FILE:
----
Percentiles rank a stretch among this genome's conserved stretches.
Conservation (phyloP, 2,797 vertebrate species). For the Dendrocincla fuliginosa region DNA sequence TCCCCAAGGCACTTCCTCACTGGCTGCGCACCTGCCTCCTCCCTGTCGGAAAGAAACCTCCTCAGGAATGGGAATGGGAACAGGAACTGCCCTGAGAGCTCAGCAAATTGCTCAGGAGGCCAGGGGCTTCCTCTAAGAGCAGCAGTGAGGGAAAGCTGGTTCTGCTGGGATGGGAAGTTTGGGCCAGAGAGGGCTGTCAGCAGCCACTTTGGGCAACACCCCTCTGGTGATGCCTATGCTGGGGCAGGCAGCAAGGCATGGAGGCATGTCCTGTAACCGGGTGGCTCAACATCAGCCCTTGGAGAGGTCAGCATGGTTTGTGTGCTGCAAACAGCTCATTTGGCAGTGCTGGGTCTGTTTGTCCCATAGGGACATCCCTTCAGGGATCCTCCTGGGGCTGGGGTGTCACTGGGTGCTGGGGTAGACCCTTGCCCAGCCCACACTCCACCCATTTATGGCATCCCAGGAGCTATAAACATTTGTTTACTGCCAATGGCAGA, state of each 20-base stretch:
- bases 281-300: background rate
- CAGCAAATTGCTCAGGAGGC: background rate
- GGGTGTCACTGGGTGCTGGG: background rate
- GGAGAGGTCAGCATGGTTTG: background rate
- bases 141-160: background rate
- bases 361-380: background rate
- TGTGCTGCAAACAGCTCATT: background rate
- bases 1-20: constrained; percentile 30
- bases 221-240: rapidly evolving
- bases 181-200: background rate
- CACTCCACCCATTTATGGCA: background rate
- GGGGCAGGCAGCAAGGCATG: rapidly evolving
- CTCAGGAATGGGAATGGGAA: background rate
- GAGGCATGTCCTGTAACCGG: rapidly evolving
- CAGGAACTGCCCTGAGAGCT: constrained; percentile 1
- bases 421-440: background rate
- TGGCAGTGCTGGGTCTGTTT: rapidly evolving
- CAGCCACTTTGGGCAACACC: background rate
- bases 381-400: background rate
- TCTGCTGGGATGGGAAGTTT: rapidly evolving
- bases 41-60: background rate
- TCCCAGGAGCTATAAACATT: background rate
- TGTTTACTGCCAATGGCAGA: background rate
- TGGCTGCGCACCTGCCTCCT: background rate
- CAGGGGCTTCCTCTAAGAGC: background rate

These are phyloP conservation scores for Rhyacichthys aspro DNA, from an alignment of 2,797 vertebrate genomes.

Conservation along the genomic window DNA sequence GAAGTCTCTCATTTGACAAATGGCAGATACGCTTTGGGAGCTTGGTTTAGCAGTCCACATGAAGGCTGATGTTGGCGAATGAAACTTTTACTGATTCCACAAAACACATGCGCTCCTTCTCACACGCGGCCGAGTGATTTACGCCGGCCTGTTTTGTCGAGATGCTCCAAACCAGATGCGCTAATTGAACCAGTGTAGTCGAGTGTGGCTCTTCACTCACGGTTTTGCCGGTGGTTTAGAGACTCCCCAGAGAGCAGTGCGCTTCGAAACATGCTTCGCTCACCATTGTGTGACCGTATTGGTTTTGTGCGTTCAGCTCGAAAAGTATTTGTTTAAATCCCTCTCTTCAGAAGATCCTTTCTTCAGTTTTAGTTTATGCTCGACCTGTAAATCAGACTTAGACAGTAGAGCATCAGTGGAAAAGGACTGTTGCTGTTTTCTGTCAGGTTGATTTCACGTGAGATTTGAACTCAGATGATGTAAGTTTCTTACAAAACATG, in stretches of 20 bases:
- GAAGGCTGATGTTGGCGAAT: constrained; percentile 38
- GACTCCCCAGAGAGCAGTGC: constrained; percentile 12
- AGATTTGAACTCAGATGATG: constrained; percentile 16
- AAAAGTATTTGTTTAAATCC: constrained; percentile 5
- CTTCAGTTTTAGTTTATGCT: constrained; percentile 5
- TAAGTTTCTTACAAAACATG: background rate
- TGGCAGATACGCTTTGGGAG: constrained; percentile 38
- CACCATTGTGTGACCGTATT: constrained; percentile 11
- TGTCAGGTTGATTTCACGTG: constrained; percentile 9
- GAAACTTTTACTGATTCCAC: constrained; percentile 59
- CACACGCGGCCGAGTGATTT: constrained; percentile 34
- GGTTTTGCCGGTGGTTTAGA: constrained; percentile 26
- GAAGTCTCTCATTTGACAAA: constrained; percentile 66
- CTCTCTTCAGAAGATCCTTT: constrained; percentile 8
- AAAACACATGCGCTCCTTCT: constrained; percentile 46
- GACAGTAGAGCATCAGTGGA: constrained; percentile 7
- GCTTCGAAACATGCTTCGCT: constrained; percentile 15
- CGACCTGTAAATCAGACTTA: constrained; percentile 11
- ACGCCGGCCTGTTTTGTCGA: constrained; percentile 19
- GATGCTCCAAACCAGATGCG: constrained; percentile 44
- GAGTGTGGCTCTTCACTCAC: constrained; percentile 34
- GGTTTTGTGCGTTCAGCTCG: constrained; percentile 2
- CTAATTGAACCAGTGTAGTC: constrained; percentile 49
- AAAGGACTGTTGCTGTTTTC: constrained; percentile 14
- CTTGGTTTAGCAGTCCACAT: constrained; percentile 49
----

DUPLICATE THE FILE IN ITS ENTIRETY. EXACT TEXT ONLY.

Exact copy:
Percentiles rank a stretch among this genome's conserved stretches.
Conservation (phyloP, 2,797 vertebrate species). For the Dendrocincla fuliginosa region DNA sequence TCCCCAAGGCACTTCCTCACTGGCTGCGCACCTGCCTCCTCCCTGTCGGAAAGAAACCTCCTCAGGAATGGGAATGGGAACAGGAACTGCCCTGAGAGCTCAGCAAATTGCTCAGGAGGCCAGGGGCTTCCTCTAAGAGCAGCAGTGAGGGAAAGCTGGTTCTGCTGGGATGGGAAGTTTGGGCCAGAGAGGGCTGTCAGCAGCCACTTTGGGCAACACCCCTCTGGTGATGCCTATGCTGGGGCAGGCAGCAAGGCATGGAGGCATGTCCTGTAACCGGGTGGCTCAACATCAGCCCTTGGAGAGGTCAGCATGGTTTGTGTGCTGCAAACAGCTCATTTGGCAGTGCTGGGTCTGTTTGTCCCATAGGGACATCCCTTCAGGGATCCTCCTGGGGCTGGGGTGTCACTGGGTGCTGGGGTAGACCCTTGCCCAGCCCACACTCCACCCATTTATGGCATCCCAGGAGCTATAAACATTTGTTTACTGCCAATGGCAGA, state of each 20-base stretch:
- bases 281-300: background rate
- CAGCAAATTGCTCAGGAGGC: background rate
- GGGTGTCACTGGGTGCTGGG: background rate
- GGAGAGGTCAGCATGGTTTG: background rate
- bases 141-160: background rate
- bases 361-380: background rate
- TGTGCTGCAAACAGCTCATT: background rate
- bases 1-20: constrained; percentile 30
- bases 221-240: rapidly evolving
- bases 181-200: background rate
- CACTCCACCCATTTATGGCA: background rate
- GGGGCAGGCAGCAAGGCATG: rapidly evolving
- CTCAGGAATGGGAATGGGAA: background rate
- GAGGCATGTCCTGTAACCGG: rapidly evolving
- CAGGAACTGCCCTGAGAGCT: constrained; percentile 1
- bases 421-440: background rate
- TGGCAGTGCTGGGTCTGTTT: rapidly evolving
- CAGCCACTTTGGGCAACACC: background rate
- bases 381-400: background rate
- TCTGCTGGGATGGGAAGTTT: rapidly evolving
- bases 41-60: background rate
- TCCCAGGAGCTATAAACATT: background rate
- TGTTTACTGCCAATGGCAGA: background rate
- TGGCTGCGCACCTGCCTCCT: background rate
- CAGGGGCTTCCTCTAAGAGC: background rate

These are phyloP conservation scores for Rhyacichthys aspro DNA, from an alignment of 2,797 vertebrate genomes.

Conservation along the genomic window DNA sequence GAAGTCTCTCATTTGACAAATGGCAGATACGCTTTGGGAGCTTGGTTTAGCAGTCCACATGAAGGCTGATGTTGGCGAATGAAACTTTTACTGATTCCACAAAACACATGCGCTCCTTCTCACACGCGGCCGAGTGATTTACGCCGGCCTGTTTTGTCGAGATGCTCCAAACCAGATGCGCTAATTGAACCAGTGTAGTCGAGTGTGGCTCTTCACTCACGGTTTTGCCGGTGGTTTAGAGACTCCCCAGAGAGCAGTGCGCTTCGAAACATGCTTCGCTCACCATTGTGTGACCGTATTGGTTTTGTGCGTTCAGCTCGAAAAGTATTTGTTTAAATCCCTCTCTTCAGAAGATCCTTTCTTCAGTTTTAGTTTATGCTCGACCTGTAAATCAGACTTAGACAGTAGAGCATCAGTGGAAAAGGACTGTTGCTGTTTTCTGTCAGGTTGATTTCACGTGAGATTTGAACTCAGATGATGTAAGTTTCTTACAAAACATG, in stretches of 20 bases:
- GAAGGCTGATGTTGGCGAAT: constrained; percentile 38
- GACTCCCCAGAGAGCAGTGC: constrained; percentile 12
- AGATTTGAACTCAGATGATG: constrained; percentile 16
- AAAAGTATTTGTTTAAATCC: constrained; percentile 5
- CTTCAGTTTTAGTTTATGCT: constrained; percentile 5
- TAAGTTTCTTACAAAACATG: background rate
- TGGCAGATACGCTTTGGGAG: constrained; percentile 38
- CACCATTGTGTGACCGTATT: constrained; percentile 11
- TGTCAGGTTGATTTCACGTG: constrained; percentile 9
- GAAACTTTTACTGATTCCAC: constrained; percentile 59
- CACACGCGGCCGAGTGATTT: constrained; percentile 34
- GGTTTTGCCGGTGGTTTAGA: constrained; percentile 26
- GAAGTCTCTCATTTGACAAA: constrained; percentile 66
- CTCTCTTCAGAAGATCCTTT: constrained; percentile 8
- AAAACACATGCGCTCCTTCT: constrained; percentile 46
- GACAGTAGAGCATCAGTGGA: constrained; percentile 7
- GCTTCGAAACATGCTTCGCT: constrained; percentile 15
- CGACCTGTAAATCAGACTTA: constrained; percentile 11
- ACGCCGGCCTGTTTTGTCGA: constrained; percentile 19
- GATGCTCCAAACCAGATGCG: constrained; percentile 44
- GAGTGTGGCTCTTCACTCAC: constrained; percentile 34
- GGTTTTGTGCGTTCAGCTCG: constrained; percentile 2
- CTAATTGAACCAGTGTAGTC: constrained; percentile 49
- AAAGGACTGTTGCTGTTTTC: constrained; percentile 14
- CTTGGTTTAGCAGTCCACAT: constrained; percentile 49